Woke up, it was a Chelsea morning and the first thing that I saw…
…was a pair of well dressed ladies in red and pink silk and chiffon day dresses worn with stilletto heels and architecturally impossible hats. Helped by a gent in full formal morning suit, tails and dove grey vest, they are moving folding chairs, a portable lawn marquee and a box with his top hat from a blue Maserati Ghibli to a Porsche Cayenne hatchback.
They disappear around a corner.
Next comes a supermarket delivery van, double parking as normal to drop off someone’s groceries. And behind it, a Kensington & Chelsea Enforcement vehicle – aka a big, flatbed tow truck. The driver of the tow truck must be hung over because he thinks he can pass the double parked delivery van with its big, sticky-out wing mirror.
Something’s gotta give.
Re-enter the well dressed party of three, bearing square, blue chiller bags from Carluccio’s Al Fresco and heading for the Porsche Cayenne.
Just in time to see it taken out – as well as the Maserati and the sticky-out wing mirror -by the K&C tow truck. So much for their Closing Day at Royal Ascot outing. Might as well comfort yourselves with the champagne now.
And, from the likely insurance bill, so much for the tow truck driver’s job too.
April 5, 2016 – The Royal Collection Trust, the charity that makes the UK’s Royal Palaces available to the public, has just announced it will spend £37 million in the next two years on improvements to Windsor Castle and the Palace of Holyrood House in Edinburgh. The plan, rather unimaginatively to be known as Future Programme, will:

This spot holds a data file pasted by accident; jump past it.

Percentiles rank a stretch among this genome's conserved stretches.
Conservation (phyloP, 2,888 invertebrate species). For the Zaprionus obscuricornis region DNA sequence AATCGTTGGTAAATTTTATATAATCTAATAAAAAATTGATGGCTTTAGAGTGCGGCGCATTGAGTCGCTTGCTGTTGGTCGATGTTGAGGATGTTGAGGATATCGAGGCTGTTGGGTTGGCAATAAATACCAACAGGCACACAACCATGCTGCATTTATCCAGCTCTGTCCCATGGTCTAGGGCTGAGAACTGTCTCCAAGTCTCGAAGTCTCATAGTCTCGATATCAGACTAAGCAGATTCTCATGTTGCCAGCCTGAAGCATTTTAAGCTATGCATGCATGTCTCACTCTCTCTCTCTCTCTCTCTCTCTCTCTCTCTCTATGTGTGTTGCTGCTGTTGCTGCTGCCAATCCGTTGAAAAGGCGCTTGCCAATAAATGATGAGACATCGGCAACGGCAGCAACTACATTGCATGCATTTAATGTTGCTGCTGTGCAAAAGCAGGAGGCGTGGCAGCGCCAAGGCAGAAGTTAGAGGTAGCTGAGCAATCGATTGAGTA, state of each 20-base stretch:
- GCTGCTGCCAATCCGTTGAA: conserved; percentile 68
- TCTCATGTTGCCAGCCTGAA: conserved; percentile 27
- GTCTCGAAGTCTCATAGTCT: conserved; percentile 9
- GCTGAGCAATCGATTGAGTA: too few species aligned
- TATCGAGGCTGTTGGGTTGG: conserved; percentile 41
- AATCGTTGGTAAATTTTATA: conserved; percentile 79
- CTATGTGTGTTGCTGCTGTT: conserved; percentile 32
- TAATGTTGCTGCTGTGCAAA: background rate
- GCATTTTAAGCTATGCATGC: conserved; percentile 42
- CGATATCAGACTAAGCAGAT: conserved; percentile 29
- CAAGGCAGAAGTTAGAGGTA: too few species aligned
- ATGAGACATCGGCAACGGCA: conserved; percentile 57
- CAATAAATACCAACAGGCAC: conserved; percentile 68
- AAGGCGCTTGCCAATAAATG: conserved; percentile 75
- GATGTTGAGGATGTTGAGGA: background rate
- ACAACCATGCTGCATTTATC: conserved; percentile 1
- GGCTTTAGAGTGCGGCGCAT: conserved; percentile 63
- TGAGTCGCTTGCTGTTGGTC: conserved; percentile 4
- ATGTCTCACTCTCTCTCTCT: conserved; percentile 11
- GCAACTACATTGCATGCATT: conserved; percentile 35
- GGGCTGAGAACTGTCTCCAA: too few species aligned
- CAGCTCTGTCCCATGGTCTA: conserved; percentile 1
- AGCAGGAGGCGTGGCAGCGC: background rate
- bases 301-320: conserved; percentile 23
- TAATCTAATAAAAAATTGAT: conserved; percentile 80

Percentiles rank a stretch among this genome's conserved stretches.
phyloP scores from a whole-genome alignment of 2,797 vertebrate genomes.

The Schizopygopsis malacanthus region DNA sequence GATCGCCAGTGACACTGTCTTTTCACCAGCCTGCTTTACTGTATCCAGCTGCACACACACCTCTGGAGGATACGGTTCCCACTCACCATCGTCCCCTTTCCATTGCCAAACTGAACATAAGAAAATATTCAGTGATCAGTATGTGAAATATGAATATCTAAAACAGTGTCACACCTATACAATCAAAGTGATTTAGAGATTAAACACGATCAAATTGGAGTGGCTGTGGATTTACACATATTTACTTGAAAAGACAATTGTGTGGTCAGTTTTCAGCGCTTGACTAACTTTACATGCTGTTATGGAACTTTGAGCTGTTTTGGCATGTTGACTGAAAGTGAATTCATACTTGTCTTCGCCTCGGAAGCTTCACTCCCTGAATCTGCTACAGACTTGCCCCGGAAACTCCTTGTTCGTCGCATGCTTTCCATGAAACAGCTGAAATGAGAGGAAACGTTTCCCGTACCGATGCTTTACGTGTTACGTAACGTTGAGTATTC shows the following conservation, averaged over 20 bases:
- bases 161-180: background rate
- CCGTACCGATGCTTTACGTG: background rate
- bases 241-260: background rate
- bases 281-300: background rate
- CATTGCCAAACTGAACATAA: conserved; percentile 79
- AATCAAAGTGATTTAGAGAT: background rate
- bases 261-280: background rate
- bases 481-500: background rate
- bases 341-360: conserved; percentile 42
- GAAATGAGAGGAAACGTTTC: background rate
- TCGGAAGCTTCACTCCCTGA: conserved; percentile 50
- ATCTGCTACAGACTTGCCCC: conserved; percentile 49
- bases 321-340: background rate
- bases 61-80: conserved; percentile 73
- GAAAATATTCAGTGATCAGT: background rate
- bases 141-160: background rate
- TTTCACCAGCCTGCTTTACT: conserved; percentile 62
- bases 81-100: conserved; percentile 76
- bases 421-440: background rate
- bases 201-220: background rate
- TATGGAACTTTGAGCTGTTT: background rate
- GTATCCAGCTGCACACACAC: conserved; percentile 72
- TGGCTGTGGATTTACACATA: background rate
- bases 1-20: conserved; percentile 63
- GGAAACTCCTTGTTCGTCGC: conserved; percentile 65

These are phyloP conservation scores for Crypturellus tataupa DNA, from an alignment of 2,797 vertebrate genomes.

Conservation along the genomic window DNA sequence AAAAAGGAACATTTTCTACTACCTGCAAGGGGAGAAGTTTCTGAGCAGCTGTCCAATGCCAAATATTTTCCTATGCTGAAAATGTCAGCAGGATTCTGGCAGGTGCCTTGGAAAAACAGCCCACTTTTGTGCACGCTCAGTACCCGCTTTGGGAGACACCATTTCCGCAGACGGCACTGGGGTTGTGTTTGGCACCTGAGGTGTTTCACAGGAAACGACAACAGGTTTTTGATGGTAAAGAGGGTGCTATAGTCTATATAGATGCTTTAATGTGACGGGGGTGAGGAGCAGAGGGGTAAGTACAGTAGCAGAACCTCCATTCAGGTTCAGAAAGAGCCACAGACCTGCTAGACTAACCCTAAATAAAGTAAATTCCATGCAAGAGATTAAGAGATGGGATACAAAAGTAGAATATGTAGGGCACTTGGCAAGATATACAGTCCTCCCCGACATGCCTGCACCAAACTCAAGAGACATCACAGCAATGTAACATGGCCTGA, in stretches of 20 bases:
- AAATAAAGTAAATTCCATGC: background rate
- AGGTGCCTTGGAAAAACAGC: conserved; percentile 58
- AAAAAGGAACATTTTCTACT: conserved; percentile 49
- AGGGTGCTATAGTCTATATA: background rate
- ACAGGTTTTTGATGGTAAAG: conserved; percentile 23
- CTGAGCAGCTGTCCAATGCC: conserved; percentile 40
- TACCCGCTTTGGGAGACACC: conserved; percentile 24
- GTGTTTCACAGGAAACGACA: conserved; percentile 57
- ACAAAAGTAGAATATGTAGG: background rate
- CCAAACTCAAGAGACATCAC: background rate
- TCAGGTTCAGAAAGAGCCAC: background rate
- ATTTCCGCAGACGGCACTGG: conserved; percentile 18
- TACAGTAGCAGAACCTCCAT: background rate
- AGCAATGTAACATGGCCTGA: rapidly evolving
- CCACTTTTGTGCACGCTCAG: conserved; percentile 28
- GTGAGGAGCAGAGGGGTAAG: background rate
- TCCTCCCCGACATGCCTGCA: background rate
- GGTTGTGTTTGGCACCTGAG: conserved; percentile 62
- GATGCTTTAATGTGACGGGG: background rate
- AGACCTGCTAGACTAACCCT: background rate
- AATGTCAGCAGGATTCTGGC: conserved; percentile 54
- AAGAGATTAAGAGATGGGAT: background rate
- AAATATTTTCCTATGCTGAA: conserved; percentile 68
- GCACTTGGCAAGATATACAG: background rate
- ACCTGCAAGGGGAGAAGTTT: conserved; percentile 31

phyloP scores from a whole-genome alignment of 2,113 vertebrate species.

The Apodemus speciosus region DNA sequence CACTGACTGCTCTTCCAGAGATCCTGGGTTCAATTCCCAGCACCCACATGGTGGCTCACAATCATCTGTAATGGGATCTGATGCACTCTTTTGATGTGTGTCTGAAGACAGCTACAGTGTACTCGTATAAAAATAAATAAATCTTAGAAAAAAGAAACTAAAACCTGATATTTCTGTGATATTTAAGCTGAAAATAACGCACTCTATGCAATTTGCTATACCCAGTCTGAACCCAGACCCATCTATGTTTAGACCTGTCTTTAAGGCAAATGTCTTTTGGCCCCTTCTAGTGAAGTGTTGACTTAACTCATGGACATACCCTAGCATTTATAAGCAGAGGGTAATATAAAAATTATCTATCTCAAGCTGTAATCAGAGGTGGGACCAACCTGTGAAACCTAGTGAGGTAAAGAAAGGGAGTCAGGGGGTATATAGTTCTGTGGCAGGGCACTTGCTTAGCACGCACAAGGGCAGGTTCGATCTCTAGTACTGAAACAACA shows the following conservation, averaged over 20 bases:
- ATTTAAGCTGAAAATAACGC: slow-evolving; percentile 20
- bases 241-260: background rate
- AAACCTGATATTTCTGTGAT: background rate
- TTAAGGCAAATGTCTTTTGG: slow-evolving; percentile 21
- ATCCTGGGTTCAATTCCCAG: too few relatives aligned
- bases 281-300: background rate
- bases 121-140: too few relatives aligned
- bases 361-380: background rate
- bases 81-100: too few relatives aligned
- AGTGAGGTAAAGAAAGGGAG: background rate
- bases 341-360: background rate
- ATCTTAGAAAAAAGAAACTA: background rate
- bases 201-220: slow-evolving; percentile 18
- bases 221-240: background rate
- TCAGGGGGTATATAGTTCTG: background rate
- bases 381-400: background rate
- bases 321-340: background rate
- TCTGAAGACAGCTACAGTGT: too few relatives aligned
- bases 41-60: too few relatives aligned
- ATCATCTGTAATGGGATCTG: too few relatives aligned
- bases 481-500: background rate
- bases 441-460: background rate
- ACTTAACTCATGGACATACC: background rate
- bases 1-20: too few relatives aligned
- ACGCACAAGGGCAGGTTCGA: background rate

add more welcoming entrances and learning centers to the palaces,
open up previously unseen and private areas of Windsor Castle,
create themed pathways through the castle and palace, offering visitors more choice and
create the first ever café for visitors in Windsor Castle….Hallellujah!
If I seem overly excited about the prospect of a café in the stony Undercroft of the castle, pictured above, it’s because it is about time this long overdue and much needed facility was added.
Starve, Die of Thirst or Just Leave
Windsor Castle is huge and fascinating; the sort of place most people can easily spend a whole day visiting. Unfortunately, it has never had any place to take a break, to relax, to look over your brochures or your pictures and to fuel up for your next foray into a gallery, exhibition or series of fabulous rooms.
The most the Queen ever offered members of the public was the chance to buy a bottle of water and, in winter, to stand outdoors on the windy castle hill to drink it. The alternative was to leave the castle at lunch time, try to find something besides a Big Mac in the unpromising retail precincts of Windsor town, and then return to the castle to continue your visit – permitted with your ticket but inconvenient and unrewarding. So the prospect of a casual café by 2018 is very encouraging.